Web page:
This review contains spoilers.
2.4 Other Women
In Ira Levin’s The Stepford Wives, the liberated women of Stepford were killed and replaced with subservient robots. In this episode of The Handmaid’s Tale, June’s transformation from defiance to docility involved nothing so lurid. It was done with guilt, trauma and the patient application of psychological pressure.
Aunt Lydia broke June by making her feel such shame and worthlessness that she divorced herself from herself and willingly took up the identity of Offred. June’s previous attempts to flee Gilead having failed, her only remaining escape route was to give in to it.
This mournful and uncomfortable episode tracked June’s deterioration. We watched as her early defiance turn to deference. Back at the Waterford home, Aunt Lydia had to remind June to adjust her proud, upright posture. By the end of the hour, June bent her head automatically.
June had started the episode like a dangerous caged animal, showing her rebellious strength again and again in a series of power tussles. Aunt Lydia though, showed the patience of a saint, by which I mean one of those religious zealots who starves themselves into martyrdom while declaring that the Lord is miraculuously sustaining them solely on air and communion wafers.
Each one of June’s challenges to Aunt Lydia’s authority was met with the same impassive wall of forbearance. Just what is going on behind that redoubtable face? Who was Lydia before all this began? Headmistress? Matron? Hockey coach? Someone so traumatised by her previous life that Gilead seems like glorious utopia in comparison?
If there’s a flashback episode on its way to answer that riddle, I can’t wait to see it. After Elisabeth Moss, Ann Dowd is this show’s most compelling screen presence. The pregnancy plot pitting the two against each other is this season’s strongest move yet.
Aunt Lydia made a series of strong moves this episode. She confronted June with the symbol of her enslavement—the handmaid’s gown—and made it seem like a lifeline. Our lead was given the choice between living as Offred, free of sin, or dying as June, mired in the stuff. It’s a good pitch and easy to understand how, alongside the brainwashing repetition of Lydia’s cheery infantalised language (“rub-a-dub-dub!”), it could work even on someone as disdainful of Gilead as June.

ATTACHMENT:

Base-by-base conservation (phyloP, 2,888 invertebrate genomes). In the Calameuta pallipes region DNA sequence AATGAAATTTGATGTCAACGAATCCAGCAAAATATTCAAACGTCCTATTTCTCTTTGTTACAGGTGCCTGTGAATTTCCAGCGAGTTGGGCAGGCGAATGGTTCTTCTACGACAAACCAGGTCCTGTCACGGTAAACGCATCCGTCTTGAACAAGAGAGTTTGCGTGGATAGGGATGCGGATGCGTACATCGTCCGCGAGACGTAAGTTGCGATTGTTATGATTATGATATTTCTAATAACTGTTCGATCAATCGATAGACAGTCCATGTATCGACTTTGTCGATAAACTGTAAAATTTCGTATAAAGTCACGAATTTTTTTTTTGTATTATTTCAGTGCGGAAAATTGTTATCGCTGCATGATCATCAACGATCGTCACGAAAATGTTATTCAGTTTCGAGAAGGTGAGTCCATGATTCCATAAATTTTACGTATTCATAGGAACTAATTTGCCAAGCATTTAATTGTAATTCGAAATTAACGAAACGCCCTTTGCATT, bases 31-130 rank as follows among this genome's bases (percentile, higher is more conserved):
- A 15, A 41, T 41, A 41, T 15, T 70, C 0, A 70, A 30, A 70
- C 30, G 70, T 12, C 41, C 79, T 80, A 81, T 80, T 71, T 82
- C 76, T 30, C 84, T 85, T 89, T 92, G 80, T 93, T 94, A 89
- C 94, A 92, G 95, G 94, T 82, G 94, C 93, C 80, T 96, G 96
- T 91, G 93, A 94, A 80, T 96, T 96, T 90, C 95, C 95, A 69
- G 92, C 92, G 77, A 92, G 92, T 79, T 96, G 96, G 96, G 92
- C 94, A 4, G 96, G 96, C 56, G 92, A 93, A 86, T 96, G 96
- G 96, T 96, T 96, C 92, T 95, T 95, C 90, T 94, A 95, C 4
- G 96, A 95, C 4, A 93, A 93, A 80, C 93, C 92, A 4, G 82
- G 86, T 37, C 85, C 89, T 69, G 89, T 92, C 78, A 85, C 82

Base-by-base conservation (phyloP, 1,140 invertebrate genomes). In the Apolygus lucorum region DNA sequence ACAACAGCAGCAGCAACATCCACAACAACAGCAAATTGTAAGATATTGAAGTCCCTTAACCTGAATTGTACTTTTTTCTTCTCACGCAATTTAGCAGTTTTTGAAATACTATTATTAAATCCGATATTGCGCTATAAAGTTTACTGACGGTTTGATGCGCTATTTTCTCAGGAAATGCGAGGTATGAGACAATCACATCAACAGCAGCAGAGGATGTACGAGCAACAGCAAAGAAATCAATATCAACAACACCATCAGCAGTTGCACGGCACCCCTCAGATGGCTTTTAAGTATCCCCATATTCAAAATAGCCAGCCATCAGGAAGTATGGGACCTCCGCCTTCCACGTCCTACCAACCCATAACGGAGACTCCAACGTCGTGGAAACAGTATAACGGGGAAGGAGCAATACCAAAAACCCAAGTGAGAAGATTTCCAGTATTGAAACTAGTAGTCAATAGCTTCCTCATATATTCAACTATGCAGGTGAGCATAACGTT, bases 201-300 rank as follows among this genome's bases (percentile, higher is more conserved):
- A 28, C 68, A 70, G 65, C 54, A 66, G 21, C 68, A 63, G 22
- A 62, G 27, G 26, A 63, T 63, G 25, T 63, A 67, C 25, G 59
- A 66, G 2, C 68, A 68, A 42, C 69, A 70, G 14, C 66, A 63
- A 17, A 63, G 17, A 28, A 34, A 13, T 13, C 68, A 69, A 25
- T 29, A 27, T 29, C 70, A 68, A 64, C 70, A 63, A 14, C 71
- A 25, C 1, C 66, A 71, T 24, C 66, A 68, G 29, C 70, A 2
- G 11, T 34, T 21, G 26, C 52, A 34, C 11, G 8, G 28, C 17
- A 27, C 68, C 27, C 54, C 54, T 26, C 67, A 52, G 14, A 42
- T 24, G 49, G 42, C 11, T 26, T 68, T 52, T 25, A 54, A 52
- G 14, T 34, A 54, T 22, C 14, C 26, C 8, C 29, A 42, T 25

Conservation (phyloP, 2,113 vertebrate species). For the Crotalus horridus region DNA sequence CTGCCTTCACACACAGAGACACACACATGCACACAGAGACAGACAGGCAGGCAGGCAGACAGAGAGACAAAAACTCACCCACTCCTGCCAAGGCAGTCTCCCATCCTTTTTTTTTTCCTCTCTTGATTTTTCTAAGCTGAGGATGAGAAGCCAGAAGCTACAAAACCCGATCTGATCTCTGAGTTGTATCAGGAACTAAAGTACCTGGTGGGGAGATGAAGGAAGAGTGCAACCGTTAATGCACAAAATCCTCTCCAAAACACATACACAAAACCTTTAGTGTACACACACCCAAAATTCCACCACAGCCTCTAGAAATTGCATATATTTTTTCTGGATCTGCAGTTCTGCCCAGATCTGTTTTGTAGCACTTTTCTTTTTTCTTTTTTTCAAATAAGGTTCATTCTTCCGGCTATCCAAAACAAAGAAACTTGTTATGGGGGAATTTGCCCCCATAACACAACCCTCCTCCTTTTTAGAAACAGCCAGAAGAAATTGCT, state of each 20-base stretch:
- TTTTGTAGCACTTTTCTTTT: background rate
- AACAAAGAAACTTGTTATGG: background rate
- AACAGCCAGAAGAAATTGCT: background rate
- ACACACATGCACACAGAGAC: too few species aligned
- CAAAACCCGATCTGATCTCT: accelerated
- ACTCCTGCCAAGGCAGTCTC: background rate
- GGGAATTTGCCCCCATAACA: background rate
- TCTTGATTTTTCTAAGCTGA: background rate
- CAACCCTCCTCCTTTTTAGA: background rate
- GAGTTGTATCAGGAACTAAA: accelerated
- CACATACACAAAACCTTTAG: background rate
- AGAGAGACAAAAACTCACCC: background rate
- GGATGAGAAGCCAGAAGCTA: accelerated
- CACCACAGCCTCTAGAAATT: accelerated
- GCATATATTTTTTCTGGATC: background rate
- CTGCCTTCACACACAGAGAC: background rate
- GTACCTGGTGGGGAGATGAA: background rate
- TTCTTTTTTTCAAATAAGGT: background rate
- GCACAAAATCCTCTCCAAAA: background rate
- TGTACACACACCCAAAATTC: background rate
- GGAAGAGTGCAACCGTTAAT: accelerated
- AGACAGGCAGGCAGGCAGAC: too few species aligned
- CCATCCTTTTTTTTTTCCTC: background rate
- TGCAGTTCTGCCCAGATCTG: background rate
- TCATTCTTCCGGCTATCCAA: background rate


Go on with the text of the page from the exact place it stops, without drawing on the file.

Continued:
That disdain was visible in June’s arrival at the Commander’s home. Her incredulity at the kidnapping lie and breezily delivered “No, I’m having a great time” at the baby shower (for a fundamentalist Christian regime, Gilead certainly has a thing for occultish ritual) were pure June – clever, dangerous, drily witty. The way she hesitated at boundaries in the Waterford place though, pausing at the foot of the stairs and before the threshold of her former bedroom, showed up the trauma of her return.
Aunt Lydia’s real coup was confronting June with the corpse of the driver whose death she’d brought about. The guilt, combined with that over the tortured handmaids, and June’s existing self-hatred, broke her.
The flashbacks—sometimes gulps of fresh air away from the stifling atmosphere of Gilead—offered no relief this time. Last week, June drily quoted the Commander’s season one words that “better never means better for everyone” and in the case of her romance with Luke, that was certainly so. Luke’s wife Annie was devastated. Even before the Sons of Jacob made their move, June was being labelled a selfish bitch and a fucking whore.
Forget Annie and think of the future Luke told June, in a scene that framed the pair exactly like the Commander telling Serena to do the same about June.
Serena and June also tussled for power. Serena has it, but June’s pregnancy enables her to undermine the whole charade by, as she did at the baby shower, reminding everybody what a fiction this all is. To Serena, June isn’t only ‘the other woman’ in her marriage, but also in her experience of motherhood.
Other Women ended with June at her lowest point. The dry inner monologue which usually releives Gilead’s suffocating pressure was gone, and in its place a couple of mantras. First, the deeply sad words of the sexual assault victim, “My fault, my fault, my fault,” followed by “We’ve been blessed with good weather,” the robotically numbing words of someone who has checked out of reality, a different form of escape entirely.
Read Louisa’s review of the previous episode here.